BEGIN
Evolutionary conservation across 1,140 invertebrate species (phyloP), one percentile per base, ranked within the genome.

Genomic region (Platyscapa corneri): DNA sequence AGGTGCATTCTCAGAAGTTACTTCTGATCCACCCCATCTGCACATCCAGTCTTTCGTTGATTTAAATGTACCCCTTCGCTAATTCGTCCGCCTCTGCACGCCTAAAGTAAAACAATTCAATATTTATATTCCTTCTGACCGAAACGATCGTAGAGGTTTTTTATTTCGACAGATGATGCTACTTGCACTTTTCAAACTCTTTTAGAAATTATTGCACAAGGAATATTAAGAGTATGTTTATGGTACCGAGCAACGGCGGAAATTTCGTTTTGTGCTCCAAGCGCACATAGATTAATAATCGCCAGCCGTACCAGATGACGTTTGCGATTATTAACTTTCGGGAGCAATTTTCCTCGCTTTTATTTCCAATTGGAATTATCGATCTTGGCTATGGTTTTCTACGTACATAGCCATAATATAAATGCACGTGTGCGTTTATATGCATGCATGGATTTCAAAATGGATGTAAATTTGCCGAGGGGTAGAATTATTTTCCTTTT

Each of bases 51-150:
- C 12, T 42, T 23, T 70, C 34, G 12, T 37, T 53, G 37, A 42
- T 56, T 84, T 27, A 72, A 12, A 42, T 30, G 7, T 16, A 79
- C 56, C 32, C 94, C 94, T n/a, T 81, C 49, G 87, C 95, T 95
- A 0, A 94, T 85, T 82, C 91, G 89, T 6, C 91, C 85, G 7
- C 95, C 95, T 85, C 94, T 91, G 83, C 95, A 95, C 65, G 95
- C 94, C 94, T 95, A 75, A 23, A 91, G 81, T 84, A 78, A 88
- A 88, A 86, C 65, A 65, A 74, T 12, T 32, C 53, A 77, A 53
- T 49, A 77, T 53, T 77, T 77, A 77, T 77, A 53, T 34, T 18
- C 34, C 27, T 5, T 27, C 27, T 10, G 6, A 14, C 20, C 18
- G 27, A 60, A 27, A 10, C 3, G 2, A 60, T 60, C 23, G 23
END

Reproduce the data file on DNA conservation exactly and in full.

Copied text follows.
Evolutionary conservation across 1,140 invertebrate species (phyloP), one percentile per base, ranked within the genome.

Genomic region (Platyscapa corneri): DNA sequence AGGTGCATTCTCAGAAGTTACTTCTGATCCACCCCATCTGCACATCCAGTCTTTCGTTGATTTAAATGTACCCCTTCGCTAATTCGTCCGCCTCTGCACGCCTAAAGTAAAACAATTCAATATTTATATTCCTTCTGACCGAAACGATCGTAGAGGTTTTTTATTTCGACAGATGATGCTACTTGCACTTTTCAAACTCTTTTAGAAATTATTGCACAAGGAATATTAAGAGTATGTTTATGGTACCGAGCAACGGCGGAAATTTCGTTTTGTGCTCCAAGCGCACATAGATTAATAATCGCCAGCCGTACCAGATGACGTTTGCGATTATTAACTTTCGGGAGCAATTTTCCTCGCTTTTATTTCCAATTGGAATTATCGATCTTGGCTATGGTTTTCTACGTACATAGCCATAATATAAATGCACGTGTGCGTTTATATGCATGCATGGATTTCAAAATGGATGTAAATTTGCCGAGGGGTAGAATTATTTTCCTTTT

Each of bases 51-150:
- C 12, T 42, T 23, T 70, C 34, G 12, T 37, T 53, G 37, A 42
- T 56, T 84, T 27, A 72, A 12, A 42, T 30, G 7, T 16, A 79
- C 56, C 32, C 94, C 94, T n/a, T 81, C 49, G 87, C 95, T 95
- A 0, A 94, T 85, T 82, C 91, G 89, T 6, C 91, C 85, G 7
- C 95, C 95, T 85, C 94, T 91, G 83, C 95, A 95, C 65, G 95
- C 94, C 94, T 95, A 75, A 23, A 91, G 81, T 84, A 78, A 88
- A 88, A 86, C 65, A 65, A 74, T 12, T 32, C 53, A 77, A 53
- T 49, A 77, T 53, T 77, T 77, A 77, T 77, A 53, T 34, T 18
- C 34, C 27, T 5, T 27, C 27, T 10, G 6, A 14, C 20, C 18
- G 27, A 60, A 27, A 10, C 3, G 2, A 60, T 60, C 23, G 23